Shocking drop in global air cargo confirms global economic meltdown

The recently announced results by The International Air Transport Association (IATA), is nothing short of shocking.

International air cargo is down by a whopping 13.5 per cent in November when compared to November 2007, and passenger growth is down by 4.6 per cent.

Graph legend
RPK – Revenue Passenger Kilometres (sales)
ASK – Available Seat Kilometres (capacity)
FTK – Freight Ton Kilometres (sales)
ATK – Available Ton Kilometres (capacity)

Even for year to date comparisons January to November between 2008 and 2007, global air cargo is down 2.2 per cent

Globally air cargo transports about 35 per cent to 40 per cent of global trade, by value. The negative growth in air cargo clearly shows the rapid fall in global trade, and the broadening impact of the deepening economic slowdown.

Even the middle east, the region showing consistent growth, slipped in to negative territory at -1.6 per cent. The largest air freight zone, Asia Pacific, which contributes 44.6 per cent to global air freight, contracted by the largest -16.90 per cent. Capacity cuts of 1 per cent in passenger and 3.7 per cent in cargo, could not keep up with the rapid declines.

As per data from the Airports Authority of India, available till October 2008; India year-to-date passenger performance is significantly worse than the rest of Asia Pacific and global performance. Passenger growth is down to -3.4 per cent vs. -0.8 per cent (Asia Pacific) and +2.2 per cent global.

However on the freight front, India has a Y-T-D growth of 4.2 per cent based on actual tonnage, compared to -4.7 per cent in Asia Pacific and -2.2 per cent globally.

For some unexplainable reason, Bangalore’s performance is way below the national standard, at -14.8 per cent and -5.3 per cent for monthly passenger and freight performance, and -8 per cent and -7 per cent for year to date passenger and freight performance.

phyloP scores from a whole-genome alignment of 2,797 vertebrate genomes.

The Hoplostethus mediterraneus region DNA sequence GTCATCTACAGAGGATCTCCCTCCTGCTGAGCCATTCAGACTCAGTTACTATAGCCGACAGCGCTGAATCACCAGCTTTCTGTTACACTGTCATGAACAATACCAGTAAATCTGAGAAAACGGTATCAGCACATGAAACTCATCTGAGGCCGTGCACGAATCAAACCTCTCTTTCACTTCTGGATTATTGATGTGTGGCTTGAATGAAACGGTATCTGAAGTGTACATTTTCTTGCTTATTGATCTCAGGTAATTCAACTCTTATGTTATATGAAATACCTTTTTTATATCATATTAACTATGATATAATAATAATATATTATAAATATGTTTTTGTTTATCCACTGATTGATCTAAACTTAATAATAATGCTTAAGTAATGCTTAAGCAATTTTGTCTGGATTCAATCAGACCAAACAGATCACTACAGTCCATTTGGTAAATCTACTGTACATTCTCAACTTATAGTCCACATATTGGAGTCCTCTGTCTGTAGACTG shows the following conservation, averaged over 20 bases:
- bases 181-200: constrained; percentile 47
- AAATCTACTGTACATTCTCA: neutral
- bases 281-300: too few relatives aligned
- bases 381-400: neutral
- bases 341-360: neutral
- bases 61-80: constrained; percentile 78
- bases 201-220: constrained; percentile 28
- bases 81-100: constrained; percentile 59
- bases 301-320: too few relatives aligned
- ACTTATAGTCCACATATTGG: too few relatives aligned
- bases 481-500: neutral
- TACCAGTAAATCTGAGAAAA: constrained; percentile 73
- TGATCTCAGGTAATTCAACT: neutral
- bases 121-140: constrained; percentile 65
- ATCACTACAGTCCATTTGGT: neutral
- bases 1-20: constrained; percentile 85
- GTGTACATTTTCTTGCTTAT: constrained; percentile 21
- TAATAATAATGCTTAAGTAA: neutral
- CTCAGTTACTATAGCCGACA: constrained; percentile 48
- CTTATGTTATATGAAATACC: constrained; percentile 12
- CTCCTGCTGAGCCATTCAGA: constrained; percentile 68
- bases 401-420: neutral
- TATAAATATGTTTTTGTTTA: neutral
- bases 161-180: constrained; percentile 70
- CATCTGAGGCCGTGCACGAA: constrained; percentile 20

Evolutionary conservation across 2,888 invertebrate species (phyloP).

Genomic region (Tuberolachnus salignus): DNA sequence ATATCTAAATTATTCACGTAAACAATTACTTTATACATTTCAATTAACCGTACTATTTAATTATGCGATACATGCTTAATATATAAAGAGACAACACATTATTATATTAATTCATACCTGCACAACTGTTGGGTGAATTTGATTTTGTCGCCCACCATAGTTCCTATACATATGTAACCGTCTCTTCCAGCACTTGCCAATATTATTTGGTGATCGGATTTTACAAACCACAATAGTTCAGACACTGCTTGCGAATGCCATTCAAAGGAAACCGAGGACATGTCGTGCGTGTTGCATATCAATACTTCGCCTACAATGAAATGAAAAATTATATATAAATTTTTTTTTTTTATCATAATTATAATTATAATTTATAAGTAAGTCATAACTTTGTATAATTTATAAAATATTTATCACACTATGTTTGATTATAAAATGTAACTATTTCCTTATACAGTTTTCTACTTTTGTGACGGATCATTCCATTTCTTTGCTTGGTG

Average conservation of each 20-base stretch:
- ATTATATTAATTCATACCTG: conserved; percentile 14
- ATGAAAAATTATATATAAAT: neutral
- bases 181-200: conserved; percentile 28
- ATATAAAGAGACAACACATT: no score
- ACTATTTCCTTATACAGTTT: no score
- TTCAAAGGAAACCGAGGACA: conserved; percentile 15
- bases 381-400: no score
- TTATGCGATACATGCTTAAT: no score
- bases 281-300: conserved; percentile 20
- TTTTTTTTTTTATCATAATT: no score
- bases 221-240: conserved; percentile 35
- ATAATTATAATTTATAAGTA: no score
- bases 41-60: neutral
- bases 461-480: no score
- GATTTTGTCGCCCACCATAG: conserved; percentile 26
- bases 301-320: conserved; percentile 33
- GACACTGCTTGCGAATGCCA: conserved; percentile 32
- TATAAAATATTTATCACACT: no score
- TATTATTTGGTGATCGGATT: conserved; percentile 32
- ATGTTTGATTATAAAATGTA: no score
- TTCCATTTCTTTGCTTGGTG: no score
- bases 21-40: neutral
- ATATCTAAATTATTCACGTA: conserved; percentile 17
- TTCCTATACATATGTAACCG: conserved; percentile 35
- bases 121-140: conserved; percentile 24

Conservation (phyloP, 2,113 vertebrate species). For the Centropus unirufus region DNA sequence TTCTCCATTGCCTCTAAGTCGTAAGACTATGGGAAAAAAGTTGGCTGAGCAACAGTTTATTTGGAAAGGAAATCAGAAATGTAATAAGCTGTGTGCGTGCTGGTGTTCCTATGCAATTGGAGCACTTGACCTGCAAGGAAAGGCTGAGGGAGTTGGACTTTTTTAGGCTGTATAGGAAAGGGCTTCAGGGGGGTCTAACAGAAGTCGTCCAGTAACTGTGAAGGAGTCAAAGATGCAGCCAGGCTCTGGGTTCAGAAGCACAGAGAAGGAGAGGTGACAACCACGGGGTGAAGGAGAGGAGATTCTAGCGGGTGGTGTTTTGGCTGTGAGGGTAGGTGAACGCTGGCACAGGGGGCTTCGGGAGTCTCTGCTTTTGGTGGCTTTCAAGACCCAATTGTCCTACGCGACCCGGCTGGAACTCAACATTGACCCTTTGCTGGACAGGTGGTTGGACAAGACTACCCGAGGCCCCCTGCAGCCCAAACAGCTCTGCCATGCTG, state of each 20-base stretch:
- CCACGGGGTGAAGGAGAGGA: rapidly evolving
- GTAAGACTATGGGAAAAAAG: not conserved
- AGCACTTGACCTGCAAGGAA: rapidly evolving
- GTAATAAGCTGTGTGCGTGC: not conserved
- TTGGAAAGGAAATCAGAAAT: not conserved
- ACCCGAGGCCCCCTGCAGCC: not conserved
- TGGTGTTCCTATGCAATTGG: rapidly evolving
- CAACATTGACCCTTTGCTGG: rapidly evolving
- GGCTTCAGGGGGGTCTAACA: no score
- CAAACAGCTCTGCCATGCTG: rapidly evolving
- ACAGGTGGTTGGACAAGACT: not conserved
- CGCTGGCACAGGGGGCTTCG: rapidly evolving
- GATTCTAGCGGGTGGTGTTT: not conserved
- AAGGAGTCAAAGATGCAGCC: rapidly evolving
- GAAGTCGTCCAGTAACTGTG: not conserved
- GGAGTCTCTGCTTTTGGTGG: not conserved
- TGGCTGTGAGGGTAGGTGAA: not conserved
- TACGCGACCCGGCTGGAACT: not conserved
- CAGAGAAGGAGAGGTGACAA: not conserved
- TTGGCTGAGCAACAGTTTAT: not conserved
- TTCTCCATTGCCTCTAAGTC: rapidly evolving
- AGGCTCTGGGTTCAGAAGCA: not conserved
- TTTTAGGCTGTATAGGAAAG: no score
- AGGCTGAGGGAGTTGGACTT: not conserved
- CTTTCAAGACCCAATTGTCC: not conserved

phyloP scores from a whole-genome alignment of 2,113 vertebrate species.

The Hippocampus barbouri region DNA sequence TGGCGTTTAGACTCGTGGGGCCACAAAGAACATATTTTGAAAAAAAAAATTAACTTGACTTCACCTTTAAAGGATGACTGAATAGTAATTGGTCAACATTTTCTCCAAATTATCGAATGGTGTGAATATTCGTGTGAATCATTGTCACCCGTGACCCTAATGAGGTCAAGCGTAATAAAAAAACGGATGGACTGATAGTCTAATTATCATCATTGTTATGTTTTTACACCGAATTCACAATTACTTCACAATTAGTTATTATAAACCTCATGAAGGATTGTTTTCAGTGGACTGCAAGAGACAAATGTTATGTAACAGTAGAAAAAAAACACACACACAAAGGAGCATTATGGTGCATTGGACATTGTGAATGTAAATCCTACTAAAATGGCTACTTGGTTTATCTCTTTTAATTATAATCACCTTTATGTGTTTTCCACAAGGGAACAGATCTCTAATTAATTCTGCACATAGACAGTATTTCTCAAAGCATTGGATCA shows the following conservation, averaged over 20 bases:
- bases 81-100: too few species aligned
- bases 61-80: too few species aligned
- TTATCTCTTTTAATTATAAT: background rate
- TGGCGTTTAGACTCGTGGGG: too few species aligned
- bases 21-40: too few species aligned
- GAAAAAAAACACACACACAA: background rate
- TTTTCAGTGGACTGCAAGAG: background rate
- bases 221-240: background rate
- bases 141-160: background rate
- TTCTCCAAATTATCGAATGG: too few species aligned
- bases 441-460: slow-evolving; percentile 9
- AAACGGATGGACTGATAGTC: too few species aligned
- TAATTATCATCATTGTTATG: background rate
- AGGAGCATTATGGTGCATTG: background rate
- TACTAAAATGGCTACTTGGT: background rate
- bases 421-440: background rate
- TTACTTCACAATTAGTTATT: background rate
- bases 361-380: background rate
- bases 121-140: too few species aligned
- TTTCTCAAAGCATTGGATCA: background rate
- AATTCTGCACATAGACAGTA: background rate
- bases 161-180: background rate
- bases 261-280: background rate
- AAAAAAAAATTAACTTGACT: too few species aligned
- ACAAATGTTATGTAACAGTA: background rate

Highlights of the IATA report :

International Passenger Traffic

  • The November passenger decline of 4.6% is a considerable worsening from both the 1.3% demand contraction in October and the 2.9% fall in September.
  • Asia-Pacific carriers face the most difficult operating environment with a 9.7% decline in November, following a 6.1% contraction in October. The region also had the most aggressive capacity cuts at -5.1%. While Chinese domestic traffic rebounded after the Olympics, travel to and from international markets continues to decline, reflecting the weakness in both global trade and consumer confidence.
  • North American carriers saw international traffic decline by 4.8% – the second largest drop among the regions. Until August, the region’s carriers had been shifting capacity to international markets. With the near collapse of the investment banking sector and consequent reductions in business travel, North Atlantic travel slumped. Carriers have started to cut international capacity with a 0.8% drop in November (following 0.4% growth in October)
  • European carriers saw international traffic drop by 3.4% as all the region’s major markets (intra-Europe, North Atlantic, and Asia) slumped.